Foreign Film

by Kathy Fish




They are watching a movie about a man who cheats on his wife, whom he loves, and is so disconsolate that his wife eventually loses all patience and leaves him. They are at the point in the film where the man considers his many blunders as he walks along a rocky shoreline carrying what looks to be a large vase. The director of the film is Yugoslavian.

They have argued through dinner and through the night and now it's nearly dawn. They have no eyes for subtitles. The musical score unnerves them. It is exactly the sound of an accordion squeezing the life out of a kitten.

The woman rolls off the couch and lies on the floor. The light in the room changes. Through the window, the clouds resemble dove's feathers. The man stretches his legs out. He mutes the television and chuckles. She thinks he muted the television to make sure she would hear him chuckle.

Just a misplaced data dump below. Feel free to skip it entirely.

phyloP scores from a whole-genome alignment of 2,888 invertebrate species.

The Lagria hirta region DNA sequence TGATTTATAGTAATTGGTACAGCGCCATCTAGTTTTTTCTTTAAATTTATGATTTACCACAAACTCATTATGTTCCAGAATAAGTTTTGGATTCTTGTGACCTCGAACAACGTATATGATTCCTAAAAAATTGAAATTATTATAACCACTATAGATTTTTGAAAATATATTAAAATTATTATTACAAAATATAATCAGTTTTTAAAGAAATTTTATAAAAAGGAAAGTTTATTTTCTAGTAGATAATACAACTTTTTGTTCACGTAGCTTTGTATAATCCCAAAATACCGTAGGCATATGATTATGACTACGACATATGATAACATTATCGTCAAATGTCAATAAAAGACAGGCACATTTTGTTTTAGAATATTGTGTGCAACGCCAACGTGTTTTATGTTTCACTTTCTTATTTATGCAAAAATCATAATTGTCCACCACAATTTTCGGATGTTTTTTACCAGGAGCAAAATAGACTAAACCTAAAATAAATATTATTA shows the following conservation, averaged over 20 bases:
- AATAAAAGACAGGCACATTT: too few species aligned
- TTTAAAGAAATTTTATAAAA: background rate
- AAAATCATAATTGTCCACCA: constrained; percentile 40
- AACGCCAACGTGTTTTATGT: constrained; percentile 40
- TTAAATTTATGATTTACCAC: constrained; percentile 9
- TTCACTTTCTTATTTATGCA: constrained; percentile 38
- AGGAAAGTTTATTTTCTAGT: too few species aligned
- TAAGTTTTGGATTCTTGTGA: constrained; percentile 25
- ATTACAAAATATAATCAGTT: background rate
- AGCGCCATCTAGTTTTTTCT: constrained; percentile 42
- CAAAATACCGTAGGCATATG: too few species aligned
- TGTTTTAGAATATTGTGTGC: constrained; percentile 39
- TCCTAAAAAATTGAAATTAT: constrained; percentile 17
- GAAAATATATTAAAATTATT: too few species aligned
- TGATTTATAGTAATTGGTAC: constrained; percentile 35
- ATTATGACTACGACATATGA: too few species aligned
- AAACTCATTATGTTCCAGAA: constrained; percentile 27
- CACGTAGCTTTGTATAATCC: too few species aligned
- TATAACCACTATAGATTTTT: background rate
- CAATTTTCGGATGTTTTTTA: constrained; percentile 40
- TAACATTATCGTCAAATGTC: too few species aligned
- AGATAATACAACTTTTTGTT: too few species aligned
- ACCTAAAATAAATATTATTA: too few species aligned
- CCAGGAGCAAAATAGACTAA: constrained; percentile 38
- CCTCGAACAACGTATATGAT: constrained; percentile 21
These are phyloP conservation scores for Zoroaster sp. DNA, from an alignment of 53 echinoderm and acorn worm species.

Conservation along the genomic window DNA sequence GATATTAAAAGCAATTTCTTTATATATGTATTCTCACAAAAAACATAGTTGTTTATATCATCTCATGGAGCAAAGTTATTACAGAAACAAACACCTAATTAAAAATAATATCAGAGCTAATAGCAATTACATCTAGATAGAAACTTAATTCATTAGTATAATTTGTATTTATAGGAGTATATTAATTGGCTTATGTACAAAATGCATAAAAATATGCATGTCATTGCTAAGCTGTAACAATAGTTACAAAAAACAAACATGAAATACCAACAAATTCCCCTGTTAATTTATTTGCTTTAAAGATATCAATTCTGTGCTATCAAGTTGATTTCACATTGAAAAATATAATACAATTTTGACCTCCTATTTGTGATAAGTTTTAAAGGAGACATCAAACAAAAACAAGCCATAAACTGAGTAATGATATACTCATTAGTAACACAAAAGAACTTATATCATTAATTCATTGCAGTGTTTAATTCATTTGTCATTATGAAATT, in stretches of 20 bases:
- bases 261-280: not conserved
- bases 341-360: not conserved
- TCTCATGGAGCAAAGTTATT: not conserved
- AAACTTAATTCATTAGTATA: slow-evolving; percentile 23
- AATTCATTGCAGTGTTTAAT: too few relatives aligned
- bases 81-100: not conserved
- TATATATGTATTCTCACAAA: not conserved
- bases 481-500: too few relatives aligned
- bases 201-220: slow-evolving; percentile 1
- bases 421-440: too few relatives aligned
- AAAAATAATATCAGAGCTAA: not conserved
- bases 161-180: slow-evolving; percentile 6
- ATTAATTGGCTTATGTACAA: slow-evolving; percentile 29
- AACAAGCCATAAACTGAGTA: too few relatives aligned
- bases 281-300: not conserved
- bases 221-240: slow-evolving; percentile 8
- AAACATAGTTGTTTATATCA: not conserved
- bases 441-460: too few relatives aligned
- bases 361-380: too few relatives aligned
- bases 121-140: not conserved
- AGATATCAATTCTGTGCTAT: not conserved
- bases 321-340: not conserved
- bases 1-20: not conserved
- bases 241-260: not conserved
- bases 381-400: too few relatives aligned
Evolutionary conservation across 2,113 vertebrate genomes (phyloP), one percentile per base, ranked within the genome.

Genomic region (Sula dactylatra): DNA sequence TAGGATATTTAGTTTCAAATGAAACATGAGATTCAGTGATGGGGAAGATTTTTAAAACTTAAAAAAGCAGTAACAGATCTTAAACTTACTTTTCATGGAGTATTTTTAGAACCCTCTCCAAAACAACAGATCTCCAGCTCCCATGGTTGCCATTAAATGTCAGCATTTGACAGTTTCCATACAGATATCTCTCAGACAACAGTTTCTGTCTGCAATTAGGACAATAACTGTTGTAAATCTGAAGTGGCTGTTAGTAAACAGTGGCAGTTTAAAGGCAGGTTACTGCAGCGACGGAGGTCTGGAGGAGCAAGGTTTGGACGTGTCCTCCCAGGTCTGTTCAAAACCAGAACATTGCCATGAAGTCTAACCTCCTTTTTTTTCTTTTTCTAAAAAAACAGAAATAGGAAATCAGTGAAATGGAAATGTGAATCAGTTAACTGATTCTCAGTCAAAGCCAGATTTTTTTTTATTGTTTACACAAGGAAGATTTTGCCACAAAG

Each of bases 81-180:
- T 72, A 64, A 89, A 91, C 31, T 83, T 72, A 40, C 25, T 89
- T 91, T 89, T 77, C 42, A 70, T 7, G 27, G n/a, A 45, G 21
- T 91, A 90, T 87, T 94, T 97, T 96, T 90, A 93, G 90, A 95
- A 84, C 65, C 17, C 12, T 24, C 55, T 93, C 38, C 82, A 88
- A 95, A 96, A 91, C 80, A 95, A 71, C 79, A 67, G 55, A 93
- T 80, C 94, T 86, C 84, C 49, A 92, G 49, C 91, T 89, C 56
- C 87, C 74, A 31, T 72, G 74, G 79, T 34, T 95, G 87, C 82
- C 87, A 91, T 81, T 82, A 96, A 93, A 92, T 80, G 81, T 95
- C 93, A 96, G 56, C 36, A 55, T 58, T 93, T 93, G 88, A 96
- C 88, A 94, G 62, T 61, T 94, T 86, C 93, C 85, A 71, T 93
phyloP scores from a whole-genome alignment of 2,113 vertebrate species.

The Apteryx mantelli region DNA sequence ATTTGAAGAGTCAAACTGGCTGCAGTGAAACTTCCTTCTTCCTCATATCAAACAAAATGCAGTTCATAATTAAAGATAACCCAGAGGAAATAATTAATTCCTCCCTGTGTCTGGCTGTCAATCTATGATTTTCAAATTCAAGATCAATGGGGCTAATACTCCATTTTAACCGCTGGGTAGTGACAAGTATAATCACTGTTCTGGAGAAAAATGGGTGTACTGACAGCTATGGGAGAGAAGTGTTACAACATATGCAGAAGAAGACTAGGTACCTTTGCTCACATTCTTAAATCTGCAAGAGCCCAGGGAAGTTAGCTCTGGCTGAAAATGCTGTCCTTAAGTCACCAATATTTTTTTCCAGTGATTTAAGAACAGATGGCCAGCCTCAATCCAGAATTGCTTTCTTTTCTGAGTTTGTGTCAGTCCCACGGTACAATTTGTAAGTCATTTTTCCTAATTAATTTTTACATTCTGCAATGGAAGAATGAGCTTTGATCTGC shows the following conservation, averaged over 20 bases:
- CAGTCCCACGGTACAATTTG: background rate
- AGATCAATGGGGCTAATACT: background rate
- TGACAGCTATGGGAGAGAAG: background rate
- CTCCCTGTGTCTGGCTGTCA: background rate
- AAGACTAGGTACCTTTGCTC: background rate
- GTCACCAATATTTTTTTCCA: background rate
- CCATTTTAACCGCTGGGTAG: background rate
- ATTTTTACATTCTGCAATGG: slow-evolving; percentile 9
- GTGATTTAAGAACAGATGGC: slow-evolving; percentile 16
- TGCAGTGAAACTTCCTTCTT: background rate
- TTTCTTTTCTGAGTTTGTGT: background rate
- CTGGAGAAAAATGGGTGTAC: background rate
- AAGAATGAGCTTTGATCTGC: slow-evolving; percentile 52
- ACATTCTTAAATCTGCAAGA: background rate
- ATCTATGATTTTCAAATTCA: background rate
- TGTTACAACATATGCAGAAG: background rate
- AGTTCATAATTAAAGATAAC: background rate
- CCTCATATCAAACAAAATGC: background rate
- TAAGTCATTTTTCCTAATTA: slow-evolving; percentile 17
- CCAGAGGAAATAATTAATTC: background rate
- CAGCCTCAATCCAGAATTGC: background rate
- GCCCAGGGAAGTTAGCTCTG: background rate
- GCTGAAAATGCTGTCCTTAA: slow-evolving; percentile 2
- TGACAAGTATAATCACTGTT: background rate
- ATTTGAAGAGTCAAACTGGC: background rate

“I'm going out there,” she says, pointing. “I'm going to put my boots on and go for a walk.”

The disconsolate man's face fills the screen but the couple is no longer watching. The subtitles flash in quick succession.

“And when I get back, I'm taking a shower,” she continues. “And you, Laughing Man, you can do whatever you want.”

The man in the film stares. The screen is clear of words. His gaze is urgent and equable.

“Are you listening to me?” she asks. She has not gotten up. She has not put on her boots.

“It's all here,” he says, tapping his forehead. “It's been archived.” He chuckles again, eyes closed.

The room brightens. She stands and hovers over him. He is sleeping. She splays the fingers of one hand and lowers them to his face. The click and whoosh of the furnace makes her jump. She turns to the television. The disconsolate man has waded into the surf. He cocks the vase back in his palm and heaves it in a wide arc into the sea.